Left: This student decided to opt instead of producing a single print to create four separate designs on a smaller scale (that were also relatively straight forward and simplistic).   As the brief was to personalize the design the student in this case chose to write the name of their key family members across the front of the design.   Each design was 5mm thick and mainly 50mm across and 60mm high.  Given all this the print time was four hours, which was roughly an hour for each of the four key designs.   This was the students first major independent design, and as such no additional design or reprinting would be required as the brief was met,

Left: The student also peer modelled with a Y1 student (a five year old student).   The student was eager to repeat the process and personalize the decorations for herself, which is shown in the photograph to the left.    It was printed with a 'gold' PLA which was using the regular default settings on this site - a 20% infill for the print, using a 8mm nozzle to increase the print time at the sacrifice of the detail for the print. 

This design had slightly more depth to it than the one above and given the breif and plan there is no intention to reprint at this stage.

Left: Student completing the task choose to approach it by using a square block as the basis for the design.  The student then selected a basic font for the naming, used two simple illustrations for the base of the design and inserted into the top of the design a easy access way to hang the decoration.  The design shape was a 90mm square that was 5mm thick and had the lettering sunk 5mm into the base the design, this was preferable from having it on top as it produced much more definition and sharpness.  A four hour print.

Left: Produced at the same time although independently, and therefore not really influencing each other came this design.   The font used is the same as above,  and the basic layout and the objects that have been added likewise.   The print time is also very similar, although the two students were adamant that they were not working in collaboration or influencing each other, not that this would have been an issue or a bad thing.   Four hour print time.

Thursday, November 29, 2018

3D Reading Stand Prototype

Challenge: To produce a reading stand to allow a student to focus on thier reading.
Background: The student is a special needs student who needs to focus on reading without being distracted by other things happening in the classroom.   The task was to produce a reading stand that would allow the student to have the book tilted and held in the reading position, meaning that the student was more focussed on their reading.   The idea was to build a prototype and then start to look at developing the idea further to develop a personalised reading stand for the student.   The success of the angle of the stand was/is crucial and is easily attained by using a 3D Printer to produce it.  With a speed of the printer the heated filament sets before the nozzle repeats the pass - thus allowing the creation of a solid shape and structure to meet the design idea - in this case the angle (as we've mentioned before with Tinkercad there is a design aspect of the main interface that allows you to create any angle of your choice).   One of the complicating factors was the size of the books that students were reading.   This student is reading early level journals (reading for five and six year olds) so the journals are thin and limited in size - hence the smaller design of the stand.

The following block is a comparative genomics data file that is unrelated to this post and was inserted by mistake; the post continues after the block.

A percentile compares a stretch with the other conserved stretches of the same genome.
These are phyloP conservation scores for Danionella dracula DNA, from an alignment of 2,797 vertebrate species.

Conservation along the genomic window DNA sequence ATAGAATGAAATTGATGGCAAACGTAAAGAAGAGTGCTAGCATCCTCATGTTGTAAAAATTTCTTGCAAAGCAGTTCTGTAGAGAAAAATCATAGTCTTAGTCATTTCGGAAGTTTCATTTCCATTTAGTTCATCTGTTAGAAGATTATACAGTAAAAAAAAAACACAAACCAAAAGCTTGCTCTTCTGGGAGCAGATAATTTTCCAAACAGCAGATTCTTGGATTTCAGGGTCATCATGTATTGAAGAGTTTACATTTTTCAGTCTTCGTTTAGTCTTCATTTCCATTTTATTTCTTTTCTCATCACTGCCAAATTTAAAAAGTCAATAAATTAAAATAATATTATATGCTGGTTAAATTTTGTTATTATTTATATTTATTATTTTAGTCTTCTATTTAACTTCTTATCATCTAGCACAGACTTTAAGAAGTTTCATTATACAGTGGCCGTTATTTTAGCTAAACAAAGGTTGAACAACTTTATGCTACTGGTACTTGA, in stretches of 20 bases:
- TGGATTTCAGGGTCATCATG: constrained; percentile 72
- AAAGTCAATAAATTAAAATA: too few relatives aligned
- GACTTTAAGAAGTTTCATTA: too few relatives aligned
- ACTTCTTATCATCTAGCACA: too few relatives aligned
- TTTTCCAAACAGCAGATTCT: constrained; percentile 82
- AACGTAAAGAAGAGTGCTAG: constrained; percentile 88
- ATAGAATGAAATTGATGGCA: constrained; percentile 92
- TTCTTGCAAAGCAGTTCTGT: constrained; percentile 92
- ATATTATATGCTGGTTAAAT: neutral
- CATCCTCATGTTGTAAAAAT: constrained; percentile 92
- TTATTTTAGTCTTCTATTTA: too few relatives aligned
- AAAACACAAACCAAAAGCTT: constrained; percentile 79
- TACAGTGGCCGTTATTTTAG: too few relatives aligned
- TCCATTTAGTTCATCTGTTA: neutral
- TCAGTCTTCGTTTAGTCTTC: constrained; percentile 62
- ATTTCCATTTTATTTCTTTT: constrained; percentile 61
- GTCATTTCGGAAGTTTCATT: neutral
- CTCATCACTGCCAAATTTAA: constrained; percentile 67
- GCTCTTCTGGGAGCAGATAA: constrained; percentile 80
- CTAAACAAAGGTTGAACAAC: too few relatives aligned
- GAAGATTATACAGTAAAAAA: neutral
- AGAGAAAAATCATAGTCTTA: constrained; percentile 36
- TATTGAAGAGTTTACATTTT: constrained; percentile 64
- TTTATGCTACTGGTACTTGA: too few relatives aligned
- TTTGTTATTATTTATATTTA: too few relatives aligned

Level of Difficulty: This is a work in process.   Once the design has been refined we will post additional details as it develops.   The project when it is completed will feature a complicated design tailored for the individual student to best meet their needs.   This is the basic design so its easy, however when completed it is anticipated that the level of difficutly would be catergorised as 'hard'.
Timeframe: Ten hours - this is simply a first attempt at the process and the timeframe will be increased relative to the design.  This is a first attempt at an ongoing process.
Size: This design is measuring 140mm across the front, 100mm to the back and the top end of the  design was 100mm long and a further 140mm across.   The angle is a 45 degree angle. 
What would we do differently/next steps for students: This design is the start of a process.   The design needed to be larger.   The base was stable but would have benefitted from being thicker that would have given it more weight.   Both those aspects of the design will be addressed in future.

Wednesday, November 28, 2018

3D Printed iPad Stand: Exemplar

Above: the design shown from the front
Challenge: Student, while ten years old has proven to be extremely skilled at producing some exemplar quality prints.   The student wanted to ensure that a iPad stand was created that would be significant that was produced before the end of the year.
Background: Student has produced these before but wanted to push the limit of the 3D Printer with the scale of the project and the finishing.   The student wanted to mix combination of PLA produce an iPad stand and also have storage made available (as shown).   One challenge that the student hadn't anticipated was the storage on the right hand side of the print limited the space available for the iPad stand part of the print.  The student came up with a clever solution to this problem.   The student experimented with producing a separate block that was able to be used to balance the other side of the iPad (see photo).  This solved
Above: Balance block in place